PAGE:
In a recent post I discussed the Old English term þing, which originally meant “assembly” or “gathering”.  I mused that things are gatherings or assemblies, and emphasized that they aren’t just assemblages, but that they gather other things about them.  To illustrate this point, I referenced the relationship between my dog, the squirrel, and the tree.  The tree itself is an assemblage of soil, water, sunlight, and various gases.  It folds these things into itself to form itself as the being that it is; and, of course, the “isness” of the tree is never a final or complete thing but is an ongoing activity or process.  However, the tree is not merely an assemblage, it also gathers or assembles other entities about it.  Every morning, the trees in my back yard summon the squirrels from the neighborhood.  I’m awoken by my dog between five and six with her nose excitedly in my face, summoning me to go outside.  You see, as the sun rises she eagerly looks out the window, watching the squirrels do their morning dance as they forage for their food.  We go outside and she begins her dance with the squirrels, chasing them about the fence and inevitably up into the tree.  The tree summons, assembles, or gathers the squirrels, me, and my dog in a morning ritual that takes place every day.  And every day, that ritual ends with our dog striving to climb the tree as the squirrel playfully scolds our dog from the upper branches.  All of us, I think, take great delight in this ritual.  In pointing to how the tree, squirrel, dog, and me are folded together, the claim is not that me, our dog, and the squirrels are parts of the tree, but rather that the tree assembles us and gathers us, just as an assembly in its literal usage is a gathering of people brought together by some ritual, problem, issue, or festivity.

In Onto-Cartography I proposed that we call this phenomenon “gravity”, and replace the concept of power with the concept of gravity.  Power is a sort of gravity exercised by things and signifiers that captures other things in its orbit, just as the sun captures the earth and other planets in its orbit, defining the paths along which beings move.  Here gravity is not to be thought in terms of its Newtonian signification as a force of attraction and repulsion, but rather in its Einsteinian formulation as a sort of curvature of space-time.  In the Einsteinian framework, gravity isn’t a force that attracts other beings, but rather the mass of one body curves the fabric of space-time, creating a path that other entities move along as they fall.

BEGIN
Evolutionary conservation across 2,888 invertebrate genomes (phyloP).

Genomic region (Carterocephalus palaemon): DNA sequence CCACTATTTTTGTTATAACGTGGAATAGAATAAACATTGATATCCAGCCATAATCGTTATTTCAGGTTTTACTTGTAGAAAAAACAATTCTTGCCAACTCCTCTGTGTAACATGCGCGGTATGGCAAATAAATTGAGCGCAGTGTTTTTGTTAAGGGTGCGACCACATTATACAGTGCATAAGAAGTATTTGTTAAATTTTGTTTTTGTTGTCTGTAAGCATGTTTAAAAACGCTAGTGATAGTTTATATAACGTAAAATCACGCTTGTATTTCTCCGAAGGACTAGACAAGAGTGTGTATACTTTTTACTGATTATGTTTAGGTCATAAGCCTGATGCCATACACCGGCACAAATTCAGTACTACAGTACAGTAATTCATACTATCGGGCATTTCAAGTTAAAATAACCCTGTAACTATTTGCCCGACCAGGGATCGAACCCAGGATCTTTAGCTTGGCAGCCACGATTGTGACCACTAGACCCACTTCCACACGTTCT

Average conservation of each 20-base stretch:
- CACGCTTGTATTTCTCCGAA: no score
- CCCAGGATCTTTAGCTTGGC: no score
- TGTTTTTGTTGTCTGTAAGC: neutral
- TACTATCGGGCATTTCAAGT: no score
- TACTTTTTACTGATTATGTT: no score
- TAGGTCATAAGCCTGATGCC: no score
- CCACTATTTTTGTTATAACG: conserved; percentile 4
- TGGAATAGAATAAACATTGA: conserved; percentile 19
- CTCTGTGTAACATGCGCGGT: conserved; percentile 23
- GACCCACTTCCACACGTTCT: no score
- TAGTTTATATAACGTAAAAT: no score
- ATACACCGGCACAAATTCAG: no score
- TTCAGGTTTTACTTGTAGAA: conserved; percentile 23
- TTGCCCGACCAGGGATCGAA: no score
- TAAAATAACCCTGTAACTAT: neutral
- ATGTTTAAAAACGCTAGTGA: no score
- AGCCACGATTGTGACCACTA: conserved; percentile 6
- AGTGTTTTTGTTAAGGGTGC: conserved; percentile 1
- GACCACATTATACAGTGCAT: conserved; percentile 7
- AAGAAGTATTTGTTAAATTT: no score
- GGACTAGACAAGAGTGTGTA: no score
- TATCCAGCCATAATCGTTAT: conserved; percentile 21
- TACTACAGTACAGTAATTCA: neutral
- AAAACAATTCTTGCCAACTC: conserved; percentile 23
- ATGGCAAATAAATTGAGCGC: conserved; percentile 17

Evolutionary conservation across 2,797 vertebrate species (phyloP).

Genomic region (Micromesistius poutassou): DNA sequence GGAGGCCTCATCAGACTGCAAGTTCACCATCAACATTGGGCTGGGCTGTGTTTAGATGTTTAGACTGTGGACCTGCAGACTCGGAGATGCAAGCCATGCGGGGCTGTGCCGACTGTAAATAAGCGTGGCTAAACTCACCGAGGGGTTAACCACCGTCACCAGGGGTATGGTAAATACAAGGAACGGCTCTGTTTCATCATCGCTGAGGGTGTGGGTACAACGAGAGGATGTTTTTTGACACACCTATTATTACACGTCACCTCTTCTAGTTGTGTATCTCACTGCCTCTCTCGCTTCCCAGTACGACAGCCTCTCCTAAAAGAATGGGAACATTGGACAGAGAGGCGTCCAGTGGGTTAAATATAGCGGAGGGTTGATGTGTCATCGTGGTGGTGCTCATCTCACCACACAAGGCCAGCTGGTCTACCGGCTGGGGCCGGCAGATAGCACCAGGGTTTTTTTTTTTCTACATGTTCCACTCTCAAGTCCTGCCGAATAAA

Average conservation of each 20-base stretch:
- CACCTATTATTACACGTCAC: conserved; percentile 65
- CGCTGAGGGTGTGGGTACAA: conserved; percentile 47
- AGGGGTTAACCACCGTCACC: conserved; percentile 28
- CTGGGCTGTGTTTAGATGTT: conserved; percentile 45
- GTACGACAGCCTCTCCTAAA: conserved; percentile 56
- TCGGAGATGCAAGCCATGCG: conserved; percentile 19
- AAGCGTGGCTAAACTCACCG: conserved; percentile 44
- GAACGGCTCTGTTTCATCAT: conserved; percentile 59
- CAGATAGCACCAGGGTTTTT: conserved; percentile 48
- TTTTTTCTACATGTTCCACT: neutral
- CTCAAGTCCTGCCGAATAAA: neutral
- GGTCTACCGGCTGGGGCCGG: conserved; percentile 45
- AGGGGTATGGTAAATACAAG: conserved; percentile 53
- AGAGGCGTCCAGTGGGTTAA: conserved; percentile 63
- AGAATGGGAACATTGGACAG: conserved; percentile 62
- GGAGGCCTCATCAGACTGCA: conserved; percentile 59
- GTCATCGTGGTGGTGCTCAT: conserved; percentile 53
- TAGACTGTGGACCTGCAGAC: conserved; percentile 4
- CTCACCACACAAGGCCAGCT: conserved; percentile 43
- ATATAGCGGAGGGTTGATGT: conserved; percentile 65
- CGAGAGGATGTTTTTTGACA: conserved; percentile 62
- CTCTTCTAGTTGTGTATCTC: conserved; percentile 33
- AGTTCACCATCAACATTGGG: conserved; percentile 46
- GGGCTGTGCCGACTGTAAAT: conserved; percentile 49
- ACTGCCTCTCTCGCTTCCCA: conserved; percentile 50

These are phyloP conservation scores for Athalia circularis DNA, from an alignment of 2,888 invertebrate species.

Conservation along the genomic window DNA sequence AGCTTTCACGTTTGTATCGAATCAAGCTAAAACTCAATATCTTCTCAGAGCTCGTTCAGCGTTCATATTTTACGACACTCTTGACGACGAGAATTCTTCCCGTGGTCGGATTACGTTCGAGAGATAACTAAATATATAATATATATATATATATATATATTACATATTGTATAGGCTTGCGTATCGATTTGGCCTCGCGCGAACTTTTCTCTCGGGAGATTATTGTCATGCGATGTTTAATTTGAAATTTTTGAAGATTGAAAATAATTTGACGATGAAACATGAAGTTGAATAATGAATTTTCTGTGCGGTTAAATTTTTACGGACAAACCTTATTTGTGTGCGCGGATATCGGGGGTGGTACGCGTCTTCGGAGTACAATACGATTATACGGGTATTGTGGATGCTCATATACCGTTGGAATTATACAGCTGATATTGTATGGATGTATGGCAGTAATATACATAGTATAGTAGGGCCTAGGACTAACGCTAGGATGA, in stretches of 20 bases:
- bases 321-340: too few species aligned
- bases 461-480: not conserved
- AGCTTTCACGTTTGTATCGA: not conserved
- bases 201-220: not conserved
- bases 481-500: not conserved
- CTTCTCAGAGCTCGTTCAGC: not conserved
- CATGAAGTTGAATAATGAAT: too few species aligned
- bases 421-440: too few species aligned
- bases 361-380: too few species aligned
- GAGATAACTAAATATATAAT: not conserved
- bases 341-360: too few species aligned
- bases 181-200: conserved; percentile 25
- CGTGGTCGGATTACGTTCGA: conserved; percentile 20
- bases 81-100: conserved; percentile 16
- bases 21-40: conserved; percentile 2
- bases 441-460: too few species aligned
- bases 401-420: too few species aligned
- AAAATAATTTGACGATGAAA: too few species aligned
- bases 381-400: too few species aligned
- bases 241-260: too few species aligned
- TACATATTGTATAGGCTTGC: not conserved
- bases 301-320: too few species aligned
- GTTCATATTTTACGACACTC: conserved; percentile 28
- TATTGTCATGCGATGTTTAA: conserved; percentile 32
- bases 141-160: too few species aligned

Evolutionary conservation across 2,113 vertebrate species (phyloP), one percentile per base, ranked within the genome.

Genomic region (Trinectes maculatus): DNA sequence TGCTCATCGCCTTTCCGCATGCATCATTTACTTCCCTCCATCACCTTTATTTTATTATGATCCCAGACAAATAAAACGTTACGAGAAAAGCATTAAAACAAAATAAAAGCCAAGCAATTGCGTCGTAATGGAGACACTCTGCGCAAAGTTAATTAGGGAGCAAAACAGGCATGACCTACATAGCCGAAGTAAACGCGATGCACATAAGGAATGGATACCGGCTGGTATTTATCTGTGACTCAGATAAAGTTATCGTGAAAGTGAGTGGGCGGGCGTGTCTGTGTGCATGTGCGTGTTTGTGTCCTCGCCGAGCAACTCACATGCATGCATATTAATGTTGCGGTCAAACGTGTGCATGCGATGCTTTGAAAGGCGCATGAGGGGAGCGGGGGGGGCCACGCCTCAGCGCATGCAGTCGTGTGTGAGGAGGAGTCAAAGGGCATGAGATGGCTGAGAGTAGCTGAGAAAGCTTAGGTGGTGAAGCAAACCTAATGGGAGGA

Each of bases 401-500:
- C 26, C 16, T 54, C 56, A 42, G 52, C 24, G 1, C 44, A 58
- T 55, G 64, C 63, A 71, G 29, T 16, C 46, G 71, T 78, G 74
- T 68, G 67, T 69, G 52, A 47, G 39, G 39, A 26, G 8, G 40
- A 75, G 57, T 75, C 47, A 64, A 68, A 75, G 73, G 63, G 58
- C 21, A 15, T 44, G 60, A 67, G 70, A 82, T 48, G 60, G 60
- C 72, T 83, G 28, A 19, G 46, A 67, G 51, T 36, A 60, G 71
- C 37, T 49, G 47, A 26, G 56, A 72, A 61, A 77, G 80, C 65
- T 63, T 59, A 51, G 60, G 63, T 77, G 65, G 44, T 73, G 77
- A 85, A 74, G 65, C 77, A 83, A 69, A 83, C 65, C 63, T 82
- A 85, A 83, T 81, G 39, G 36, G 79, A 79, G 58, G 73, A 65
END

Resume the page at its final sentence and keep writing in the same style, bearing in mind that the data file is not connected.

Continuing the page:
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Hopefully it goes without saying that I’m using the term “gravity” metaphorically here, or am attempting to forge a concept in the Deleuzo-Guattarian sense in relation to science.  One might rejoin “then why not just use the concept of power as deployed by thinkers like Foucault, Bourdieu, and others.  There are a couple reasons for this.  First, the term “power” has normative connotations that I wish to avoid.  All too often we immediately think of power as something that is unjust.  We don’t have similar associations with terms like gravity.  Second, there is a deep unconscious philosophical grammar embodied in the concept of power that invites us to think of it as something that someone possesses or has, that pulls against how thinkers like Foucault and Bourdieu strove to develop their concepts.  In works like The History of Sexuality Volume 1 and Discipline and Punish, Foucault mightily tried to struggle against the notion of power as sovereign power, yet still these associations seem to inevitably come to mind for people.  Power is immediately associated with domination and we gloss the ways in which it can be affording and ignore Foucault’s insistence that power is positive, not negative.  Third, we tend to restrict the concept of power to the domain of the symbolic, ignoring the ways in which materiality exercises power in a variety of ways (again despite, I think, Foucault’s intentions as can be seen in his lectures where he is quite attentive to materiality).